City, county officials review, debate E911 issues
Published 11:50 pm Wednesday, October 4, 2017
NATCHEZ — City, county and law enforcement officials gathered Wednesday at City Hall to discuss potential issues with the area’s E911 system after community members voiced concerns earlier this week.
Addressing some of the issues discussed Monday at a highly attended neighborhood watch meeting, Natchez Police Chief Walter Armstrong made a point to correct a statement made Monday.
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Armstrong had told those at the neighborhood watch meeting he believed dispatchers had failed to relay a call to the police department about a shooting on Jefferson Street Sunday night, resulting in an officer not reporting to the scene. But after digging through the call logs from that night, Armstrong said Wednesday he discovered that a call had indeed been properly dispatched and an officer did respond to the call.
But the problem for the officer, as was the problem for dispatchers that night, was the amount of shootings and the shear volume of 911 calls coming in.
“As soon as the officer got to the scene, the problem presented itself at three or four other places,” Armstrong said. “What these guys was doing, they were driving and shooting. So we’ve got officers on the scene, and before they can get there (for awhile) — bam. The same problem presented itself at two or three other locations, so the officers were just moving all over the place.”
And the chaos was twofold. E911 Dispatch Supervisor Catherine Latham defended her department, citing an extremely high amount of calls in a short timespan.
“During that 12-hour shift, that whole day, we had 292 calls … (and) 123 of those calls was in reference to the shootings,” Latham said.
Latham also said 27 other, unrelated calls came in during the time of the shootings.
While officials all acknowledged the difficult circumstances of that evening for both officers and dispatchers, the discussion turned to how the E911 system could be changed. This discussion led to debate, some of which led to apparent frustration.
Adams County Emergency Management Director Robert Bradford insisted nothing is wrong with the “next-gen” E911 system.
“We just need to get out to the public that the system works,” Bradford said. “Show me an incident that happened where an officer didn’t get dispatched.”
Bradford said the system works by triangulating the position of those who call 911, and the call will be directed to either a city or county dispatcher. The dispatching system is housed in the Adams County Sheriff’s Office basement.
Bradford said the system handles multiple calls coming in from the same location on a “first-come, first-served” basis, meaning if more calls are coming in than there are lines available, those calls will then roll over to another line.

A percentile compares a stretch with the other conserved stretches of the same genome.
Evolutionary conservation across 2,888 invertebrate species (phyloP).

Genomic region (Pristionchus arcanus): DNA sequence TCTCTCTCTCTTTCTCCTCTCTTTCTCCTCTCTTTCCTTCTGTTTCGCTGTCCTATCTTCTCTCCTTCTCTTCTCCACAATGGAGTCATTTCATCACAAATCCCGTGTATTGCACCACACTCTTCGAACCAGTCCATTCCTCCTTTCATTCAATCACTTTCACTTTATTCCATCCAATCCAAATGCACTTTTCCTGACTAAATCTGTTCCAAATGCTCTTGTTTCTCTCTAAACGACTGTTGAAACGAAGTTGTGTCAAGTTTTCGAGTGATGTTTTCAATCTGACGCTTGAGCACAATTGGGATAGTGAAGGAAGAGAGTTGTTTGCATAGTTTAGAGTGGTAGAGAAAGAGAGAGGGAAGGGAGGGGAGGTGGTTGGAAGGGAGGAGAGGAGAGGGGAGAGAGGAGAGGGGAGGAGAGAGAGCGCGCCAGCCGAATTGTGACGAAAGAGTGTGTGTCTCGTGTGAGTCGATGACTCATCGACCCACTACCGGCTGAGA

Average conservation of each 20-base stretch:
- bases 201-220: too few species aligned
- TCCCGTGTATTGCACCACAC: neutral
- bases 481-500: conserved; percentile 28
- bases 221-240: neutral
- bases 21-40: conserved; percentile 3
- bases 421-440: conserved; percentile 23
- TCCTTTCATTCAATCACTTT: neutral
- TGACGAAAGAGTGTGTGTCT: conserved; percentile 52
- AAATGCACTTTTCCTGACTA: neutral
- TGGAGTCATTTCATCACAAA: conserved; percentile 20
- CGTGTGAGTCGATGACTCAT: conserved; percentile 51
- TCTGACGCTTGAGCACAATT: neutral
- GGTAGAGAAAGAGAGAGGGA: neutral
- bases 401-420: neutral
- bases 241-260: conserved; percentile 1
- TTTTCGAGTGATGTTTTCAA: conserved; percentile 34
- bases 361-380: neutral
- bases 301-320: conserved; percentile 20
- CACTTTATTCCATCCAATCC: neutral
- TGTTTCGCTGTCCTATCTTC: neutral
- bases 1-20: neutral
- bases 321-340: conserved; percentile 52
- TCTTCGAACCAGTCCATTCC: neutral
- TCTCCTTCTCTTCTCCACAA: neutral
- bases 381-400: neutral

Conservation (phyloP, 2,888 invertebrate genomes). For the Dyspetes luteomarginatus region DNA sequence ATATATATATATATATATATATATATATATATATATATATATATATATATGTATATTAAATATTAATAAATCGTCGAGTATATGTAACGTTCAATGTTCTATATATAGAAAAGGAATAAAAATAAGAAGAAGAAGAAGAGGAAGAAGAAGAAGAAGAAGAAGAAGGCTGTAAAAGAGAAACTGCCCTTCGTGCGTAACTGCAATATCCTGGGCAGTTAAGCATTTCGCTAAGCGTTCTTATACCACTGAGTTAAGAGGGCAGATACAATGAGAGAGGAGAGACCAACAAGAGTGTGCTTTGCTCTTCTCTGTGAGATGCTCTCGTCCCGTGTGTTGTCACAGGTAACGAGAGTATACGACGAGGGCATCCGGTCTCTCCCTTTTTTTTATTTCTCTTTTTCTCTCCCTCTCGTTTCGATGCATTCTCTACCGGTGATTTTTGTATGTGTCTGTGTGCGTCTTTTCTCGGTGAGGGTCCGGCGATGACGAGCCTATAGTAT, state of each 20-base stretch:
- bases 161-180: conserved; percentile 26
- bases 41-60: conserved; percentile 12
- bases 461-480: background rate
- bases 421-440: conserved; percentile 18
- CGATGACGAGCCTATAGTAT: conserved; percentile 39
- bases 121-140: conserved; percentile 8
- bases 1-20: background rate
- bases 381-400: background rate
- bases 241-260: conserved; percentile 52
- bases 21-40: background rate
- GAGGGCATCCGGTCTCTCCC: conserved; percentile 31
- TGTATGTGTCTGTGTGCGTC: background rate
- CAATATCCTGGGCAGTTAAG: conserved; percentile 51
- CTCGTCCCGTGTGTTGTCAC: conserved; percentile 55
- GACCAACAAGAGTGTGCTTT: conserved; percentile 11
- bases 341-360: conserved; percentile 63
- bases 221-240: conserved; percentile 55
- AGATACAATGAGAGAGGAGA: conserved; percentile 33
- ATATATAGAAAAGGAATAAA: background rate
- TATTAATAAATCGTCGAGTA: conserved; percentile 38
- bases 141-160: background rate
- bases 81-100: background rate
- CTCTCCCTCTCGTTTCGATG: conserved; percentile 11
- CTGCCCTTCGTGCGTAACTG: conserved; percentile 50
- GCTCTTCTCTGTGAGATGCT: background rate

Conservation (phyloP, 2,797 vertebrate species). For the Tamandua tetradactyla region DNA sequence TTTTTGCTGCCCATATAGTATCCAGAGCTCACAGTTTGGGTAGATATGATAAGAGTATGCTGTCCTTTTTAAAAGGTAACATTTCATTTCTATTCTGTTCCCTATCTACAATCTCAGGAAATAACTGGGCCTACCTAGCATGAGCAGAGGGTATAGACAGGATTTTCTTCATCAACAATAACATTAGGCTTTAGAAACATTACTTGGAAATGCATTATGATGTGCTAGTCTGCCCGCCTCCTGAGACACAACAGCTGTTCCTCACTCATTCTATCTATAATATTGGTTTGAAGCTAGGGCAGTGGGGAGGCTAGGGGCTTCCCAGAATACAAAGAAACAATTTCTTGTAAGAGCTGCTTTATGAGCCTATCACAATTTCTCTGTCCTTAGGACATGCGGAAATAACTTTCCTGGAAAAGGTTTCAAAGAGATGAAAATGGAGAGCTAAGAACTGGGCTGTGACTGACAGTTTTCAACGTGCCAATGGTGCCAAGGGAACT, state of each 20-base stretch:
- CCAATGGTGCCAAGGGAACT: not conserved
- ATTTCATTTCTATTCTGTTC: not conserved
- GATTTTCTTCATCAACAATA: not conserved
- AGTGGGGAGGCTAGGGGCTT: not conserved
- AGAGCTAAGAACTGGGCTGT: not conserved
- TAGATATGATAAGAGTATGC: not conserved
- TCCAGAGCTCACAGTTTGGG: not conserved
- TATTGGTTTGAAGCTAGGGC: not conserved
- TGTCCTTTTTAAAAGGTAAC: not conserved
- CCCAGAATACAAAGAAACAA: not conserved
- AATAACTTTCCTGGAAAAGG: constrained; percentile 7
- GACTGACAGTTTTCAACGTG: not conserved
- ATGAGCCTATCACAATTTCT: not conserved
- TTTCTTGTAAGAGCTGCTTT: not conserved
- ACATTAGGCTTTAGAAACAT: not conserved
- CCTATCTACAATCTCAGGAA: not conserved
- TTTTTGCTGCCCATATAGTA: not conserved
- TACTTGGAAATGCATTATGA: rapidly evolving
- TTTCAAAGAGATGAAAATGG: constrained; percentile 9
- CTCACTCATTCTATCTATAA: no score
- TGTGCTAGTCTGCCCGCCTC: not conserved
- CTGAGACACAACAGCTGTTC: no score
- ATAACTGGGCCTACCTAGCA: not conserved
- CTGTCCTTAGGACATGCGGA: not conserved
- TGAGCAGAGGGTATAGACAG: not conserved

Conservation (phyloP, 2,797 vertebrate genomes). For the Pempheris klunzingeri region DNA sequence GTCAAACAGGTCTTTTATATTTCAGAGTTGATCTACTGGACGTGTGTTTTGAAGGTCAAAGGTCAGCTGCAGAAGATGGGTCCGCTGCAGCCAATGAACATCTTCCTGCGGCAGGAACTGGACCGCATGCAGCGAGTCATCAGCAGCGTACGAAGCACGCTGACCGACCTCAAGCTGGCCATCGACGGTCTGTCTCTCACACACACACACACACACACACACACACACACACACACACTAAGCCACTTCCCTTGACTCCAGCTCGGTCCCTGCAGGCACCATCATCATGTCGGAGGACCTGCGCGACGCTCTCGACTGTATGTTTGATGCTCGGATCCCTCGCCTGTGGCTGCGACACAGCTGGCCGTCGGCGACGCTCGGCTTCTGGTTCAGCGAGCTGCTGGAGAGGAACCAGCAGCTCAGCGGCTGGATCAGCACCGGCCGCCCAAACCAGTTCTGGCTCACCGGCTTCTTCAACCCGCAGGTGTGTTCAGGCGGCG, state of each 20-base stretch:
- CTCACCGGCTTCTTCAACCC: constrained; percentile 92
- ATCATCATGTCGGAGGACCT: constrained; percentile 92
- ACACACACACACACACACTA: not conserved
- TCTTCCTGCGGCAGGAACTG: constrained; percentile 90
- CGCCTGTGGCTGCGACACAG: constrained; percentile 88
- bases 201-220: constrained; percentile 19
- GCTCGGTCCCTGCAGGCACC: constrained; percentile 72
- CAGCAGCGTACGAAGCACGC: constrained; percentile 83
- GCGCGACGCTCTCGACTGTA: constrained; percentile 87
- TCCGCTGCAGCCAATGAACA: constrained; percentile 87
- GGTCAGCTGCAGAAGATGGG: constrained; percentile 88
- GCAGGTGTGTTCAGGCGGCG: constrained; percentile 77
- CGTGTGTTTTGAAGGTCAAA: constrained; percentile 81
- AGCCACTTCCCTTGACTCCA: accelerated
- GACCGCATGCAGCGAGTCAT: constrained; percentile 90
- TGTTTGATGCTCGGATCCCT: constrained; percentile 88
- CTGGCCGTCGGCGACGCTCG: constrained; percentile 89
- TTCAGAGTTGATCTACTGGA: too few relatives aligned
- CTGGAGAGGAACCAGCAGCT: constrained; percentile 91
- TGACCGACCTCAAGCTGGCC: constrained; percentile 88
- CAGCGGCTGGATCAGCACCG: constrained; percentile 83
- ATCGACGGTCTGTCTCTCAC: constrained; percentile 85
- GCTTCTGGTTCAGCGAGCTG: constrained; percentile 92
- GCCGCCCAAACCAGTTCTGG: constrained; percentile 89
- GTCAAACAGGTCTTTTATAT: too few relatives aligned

“When you have a lot of people calling, a lot of them, they are going to go unanswered,” Bradford said.
Bradford also said he believes many people still have the old police department’s number programmed in their phones from before the 911 consolidation.
“That’s why I always tell people to physically dial 9-1-1,” Bradford said.
But the main change many officials requested was that the system avoid rolling over to an automated voice messaging system.
“Personally, I would prefer for it just to keep ringing rather than go to an automated system,” Natchez Mayor Darryl Grennell said.
Armstrong and Adams County Board of Supervisors President Mike Lazarus agreed.
Currently, those who do not get through to 911 dispatchers may be directed to the Natchez Police Department. At the meeting, six officials tested this mechanism, with three officials getting through and the other three receiving the automated message.
Natchez Police Capt. Scott Frye said no one would hear a voicemail if left on that system. Frye said the system should not route people to the police department, rather one of the four admin phone lines in the dispatching center. The center has eight phone lines total, including the four emergency and four admin lines.
Adams County Sheriff Travis Patten suggested the center have a fourth dispatcher in the center to strictly handle taking calls. Patten also suggested the city hold a public meeting for the sole purpose of educating citizens about E911.
After approximately an hour and 20 minutes of discussion, the leaders went down to the dispatching center to see the system for themselves, as most of them had not before.
In the center, they learned that during Sunday night’s shootings, all eight lines in the center were ringing, with dispatchers having to handle two lines at a time. One dispatcher also said they deal with their computers frequently freezing up.
While in the basement, two officials again tested the system by dialing 911, with one phone getting through and one going to the NPD’s automated system.
“That’s what we want to avoid,” Lazarus said.
Moving forward, the officials hope to meet again, this time with representatives from Emergency Callworks, the company behind E911, to see what can be done about improving the system. Bradford, however, did not seem to think that visit is necessary.
“I’m just going to be honest with y’all: they’re just going to tell you the same things I just told you,” Bradford said.